“Oh, I’ll be going to Oxford,” she arched an eyebrow, “but it won’t be Flash Cards I’ll be playing with, if you catch my drift.”
Interviewer: How will you balance gambling with your studies? And is it even legal? You’re too young to gamble, aren’t you?
Calliope discreetly opened her Frozen II pencil case to reveal a wad of crisp one-hundred dollar bills. Drawing one out, she folded it expertly with one hand until she’d fashioned a small fish, which she handed to me.
“Why don’t you go buy yourself something pretty and leave the legal stuff to me? After all, who’s the genius here?” she asked, morphing from Girl Guide to Al Capone before my eyes.
Interviewer: What about your mother’s plans for you?
“Octavia’s seeking validation but it can’t come through me. Her insecurities stem from a lifetime’s inability to rise above her own mediocrity. The whole breastfeeding thing’s a manifestation of it: she believes she’s passing on matriarchal wisdom when she pumps that junk which, for the record, I pour straight down the drain. I prefer a single malt – it keeps me clear-headed.”
Interviewer: Won’t she be disappointed though?
“When isn’t she? Look, do you want me to wrap this up nice and neatly for your viewers at home? Give them my take on life?”
Interviewer: Please, do.
“Okay, here we go… in life, you need to play the hand you’re dealt. If you don’t like the dealer, switch tables and if you don’t like the odds, switch games. Then again…” she said coyly, throwing a piece of popcorn into the air and catching it in her mouth, “I’m just a kid, so what do I know?”
Those folks who claim the Earth is flat
Can’t tell us where the edge is at
Perhaps a flat brain can’t absorb
As much as one shaped like an orb
Imagine sitting by a lake
And wondering what it would take
To calculate its area
The formula would scare ya.
Or fancy while beneath a tree
You’re struck by thoughts of gravity
Quite tough with which to grapple
Whilst snacking on an apple.
Or say you’re watching tortoises
When what you start to notice is
Through lack of adaptation
They face annihilation.
Imagine peering into space
Amazed how it all hangs in place
Then arguing dark matter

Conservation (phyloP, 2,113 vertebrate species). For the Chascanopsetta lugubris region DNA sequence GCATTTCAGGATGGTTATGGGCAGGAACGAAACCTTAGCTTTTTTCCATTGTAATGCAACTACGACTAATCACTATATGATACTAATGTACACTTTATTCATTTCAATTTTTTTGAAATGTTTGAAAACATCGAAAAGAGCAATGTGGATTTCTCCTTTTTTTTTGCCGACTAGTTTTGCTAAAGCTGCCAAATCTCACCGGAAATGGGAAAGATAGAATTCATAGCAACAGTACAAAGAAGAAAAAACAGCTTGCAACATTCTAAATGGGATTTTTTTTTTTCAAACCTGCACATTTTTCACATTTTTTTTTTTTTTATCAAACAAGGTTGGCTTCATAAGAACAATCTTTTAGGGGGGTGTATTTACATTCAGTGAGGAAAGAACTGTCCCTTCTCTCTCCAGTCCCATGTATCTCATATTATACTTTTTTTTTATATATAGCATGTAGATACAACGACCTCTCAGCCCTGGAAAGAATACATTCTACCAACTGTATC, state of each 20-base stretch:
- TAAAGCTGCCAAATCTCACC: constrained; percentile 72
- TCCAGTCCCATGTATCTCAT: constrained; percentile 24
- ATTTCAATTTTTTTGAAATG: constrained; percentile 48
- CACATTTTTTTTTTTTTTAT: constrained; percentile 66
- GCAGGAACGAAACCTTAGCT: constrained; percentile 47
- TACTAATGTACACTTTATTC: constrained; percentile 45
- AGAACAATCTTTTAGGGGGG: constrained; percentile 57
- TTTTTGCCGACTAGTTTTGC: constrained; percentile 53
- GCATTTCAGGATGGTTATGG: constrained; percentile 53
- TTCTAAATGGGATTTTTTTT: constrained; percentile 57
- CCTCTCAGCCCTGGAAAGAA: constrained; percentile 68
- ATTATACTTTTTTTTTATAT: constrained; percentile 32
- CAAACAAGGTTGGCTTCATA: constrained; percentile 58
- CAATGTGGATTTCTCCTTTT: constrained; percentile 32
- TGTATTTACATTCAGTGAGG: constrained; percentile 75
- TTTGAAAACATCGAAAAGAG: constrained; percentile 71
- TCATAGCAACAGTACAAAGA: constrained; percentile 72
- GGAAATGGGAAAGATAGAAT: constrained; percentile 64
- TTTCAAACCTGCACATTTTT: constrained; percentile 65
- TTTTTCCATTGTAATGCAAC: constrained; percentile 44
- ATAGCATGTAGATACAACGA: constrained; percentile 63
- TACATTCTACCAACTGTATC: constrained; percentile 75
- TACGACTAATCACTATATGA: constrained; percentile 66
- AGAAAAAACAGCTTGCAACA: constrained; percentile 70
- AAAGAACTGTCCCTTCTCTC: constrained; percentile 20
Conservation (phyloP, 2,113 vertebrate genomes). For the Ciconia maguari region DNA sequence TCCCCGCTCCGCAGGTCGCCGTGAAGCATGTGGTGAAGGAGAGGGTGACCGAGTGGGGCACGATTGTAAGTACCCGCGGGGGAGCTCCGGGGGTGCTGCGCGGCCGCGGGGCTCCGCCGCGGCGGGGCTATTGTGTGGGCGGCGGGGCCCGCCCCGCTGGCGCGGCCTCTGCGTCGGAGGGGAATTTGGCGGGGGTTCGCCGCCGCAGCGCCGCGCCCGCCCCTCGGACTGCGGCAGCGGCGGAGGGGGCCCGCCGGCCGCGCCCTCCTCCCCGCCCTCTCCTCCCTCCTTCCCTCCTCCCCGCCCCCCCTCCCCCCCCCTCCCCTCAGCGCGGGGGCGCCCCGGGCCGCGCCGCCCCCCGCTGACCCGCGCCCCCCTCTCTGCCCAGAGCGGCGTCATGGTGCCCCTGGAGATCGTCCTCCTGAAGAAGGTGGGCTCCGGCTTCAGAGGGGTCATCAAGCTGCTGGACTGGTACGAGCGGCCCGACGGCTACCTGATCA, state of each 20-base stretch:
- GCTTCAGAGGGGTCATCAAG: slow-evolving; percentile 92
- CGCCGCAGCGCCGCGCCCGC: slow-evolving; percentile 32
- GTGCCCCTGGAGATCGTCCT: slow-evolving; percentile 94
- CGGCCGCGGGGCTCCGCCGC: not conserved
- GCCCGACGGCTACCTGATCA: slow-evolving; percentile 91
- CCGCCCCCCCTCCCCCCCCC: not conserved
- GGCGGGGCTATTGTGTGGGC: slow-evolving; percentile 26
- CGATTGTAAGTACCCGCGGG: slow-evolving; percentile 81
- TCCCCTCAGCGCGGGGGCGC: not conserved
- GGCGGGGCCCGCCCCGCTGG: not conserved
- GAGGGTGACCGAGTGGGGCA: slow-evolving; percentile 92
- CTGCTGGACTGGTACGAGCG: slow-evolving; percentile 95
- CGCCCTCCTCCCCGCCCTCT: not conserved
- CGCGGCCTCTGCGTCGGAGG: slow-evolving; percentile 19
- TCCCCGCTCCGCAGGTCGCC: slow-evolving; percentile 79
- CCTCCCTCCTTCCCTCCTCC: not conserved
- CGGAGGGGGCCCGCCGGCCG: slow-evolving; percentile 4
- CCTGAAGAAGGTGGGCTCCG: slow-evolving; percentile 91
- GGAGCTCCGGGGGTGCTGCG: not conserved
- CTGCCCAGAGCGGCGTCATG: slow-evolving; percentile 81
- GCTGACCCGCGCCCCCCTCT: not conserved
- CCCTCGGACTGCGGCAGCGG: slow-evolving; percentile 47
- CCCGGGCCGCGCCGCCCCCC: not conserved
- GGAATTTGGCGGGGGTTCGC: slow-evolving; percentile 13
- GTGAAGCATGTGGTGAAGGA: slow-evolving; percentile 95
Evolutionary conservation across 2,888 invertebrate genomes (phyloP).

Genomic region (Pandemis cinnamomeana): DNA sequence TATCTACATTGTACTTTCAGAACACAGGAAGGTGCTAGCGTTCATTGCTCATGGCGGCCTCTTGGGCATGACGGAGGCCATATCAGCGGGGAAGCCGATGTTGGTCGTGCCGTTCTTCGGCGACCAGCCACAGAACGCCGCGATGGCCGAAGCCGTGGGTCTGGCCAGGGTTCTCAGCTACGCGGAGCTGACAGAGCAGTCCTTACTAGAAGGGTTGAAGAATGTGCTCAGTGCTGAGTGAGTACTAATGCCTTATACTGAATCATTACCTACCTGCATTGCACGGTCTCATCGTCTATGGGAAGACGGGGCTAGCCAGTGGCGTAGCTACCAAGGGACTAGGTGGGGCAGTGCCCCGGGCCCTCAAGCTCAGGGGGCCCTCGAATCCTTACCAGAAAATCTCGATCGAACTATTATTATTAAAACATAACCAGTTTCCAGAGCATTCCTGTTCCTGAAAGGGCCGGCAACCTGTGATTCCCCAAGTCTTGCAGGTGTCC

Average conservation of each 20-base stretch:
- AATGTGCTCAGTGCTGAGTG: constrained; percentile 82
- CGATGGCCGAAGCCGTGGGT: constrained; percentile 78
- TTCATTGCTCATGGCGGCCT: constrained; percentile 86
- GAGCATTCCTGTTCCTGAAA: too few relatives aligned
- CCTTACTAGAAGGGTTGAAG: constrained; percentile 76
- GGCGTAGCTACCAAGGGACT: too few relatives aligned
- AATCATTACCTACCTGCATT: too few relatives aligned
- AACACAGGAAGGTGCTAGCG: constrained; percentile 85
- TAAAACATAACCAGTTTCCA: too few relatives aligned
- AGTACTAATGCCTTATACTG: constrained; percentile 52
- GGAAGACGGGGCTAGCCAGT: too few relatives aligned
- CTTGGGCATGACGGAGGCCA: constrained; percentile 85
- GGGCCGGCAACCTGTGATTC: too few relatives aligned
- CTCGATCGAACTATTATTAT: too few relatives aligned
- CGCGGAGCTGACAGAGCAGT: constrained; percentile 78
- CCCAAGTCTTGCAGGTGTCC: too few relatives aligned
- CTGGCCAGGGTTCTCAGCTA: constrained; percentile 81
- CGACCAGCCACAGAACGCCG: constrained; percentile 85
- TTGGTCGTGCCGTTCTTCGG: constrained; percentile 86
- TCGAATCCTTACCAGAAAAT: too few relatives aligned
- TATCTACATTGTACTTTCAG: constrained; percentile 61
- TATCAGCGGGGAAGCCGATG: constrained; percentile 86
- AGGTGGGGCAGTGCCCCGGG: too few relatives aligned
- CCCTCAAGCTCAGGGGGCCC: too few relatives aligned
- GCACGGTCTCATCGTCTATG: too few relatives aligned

Might make the cosmos scatter.
Great minds considered these and more
From ancient Greece to Ecuador
This group of geeks is quite well-versed
At sorting out our universe.
What theorem might I devise?
Am I not wise? There is some doubt
For I’ve just only realised
You close the fridge, the light goes out…
“I think my dry cleaner’s been wearing my clothes at weekends,” Laverne announced.
“How do you know?”
“Last night she posted a picture of herself in a dress identical to one I dropped off two days ago.”
“How’d she look in it?” I asked tentatively.
“Want me to cut her?”
“We’ll swing by on the way home. On Saturdays, the old man leaves around noon so she’ll be on her own,” she gave it some thought, “but right now I need something to eat.”
We’d journeyed into Manchester for lunch due to a lockdown in our own town. Nacho Daddy was a tapas bar in the student quarter where, upon entry, all diners were required to sign in and leave a contact phone number. Reaching for the clipboard Laverne hesitated, her hand hovering over the sign-in sheet. Upon reflection, she dropped a business card and ordered me not to touch anything.
“Him over there,” she gestured towards a table of businessmen as we sat down, “the fat one. He was the last person to touch the pen.”
“How do you know?” I was intrigued.
“Because his food hasn’t arrived yet and the ink was smudged.”
“Are you saying he licked the sign-in sheet?”
“I’m saying fat people sweat more than normal people.”
“Normal people?” I balked.
“Sure. Ever stood behind one waiting to buy an ice cream?”
“Babies are born fat and they’re normal.”
“Some babies are born fat; the greedy ones. The rest of us come out as nature intended. All I’m saying is, he was the last person to touch that pen and there isn’t enough hand sanitizer in the world-”
“-you should have been a spy.”
“How do you know I’m not?” she countered, now scrutinizing the cutlery. “For all you know I might be in the Secret Service.”
“Which would mean that’s not a real watch.”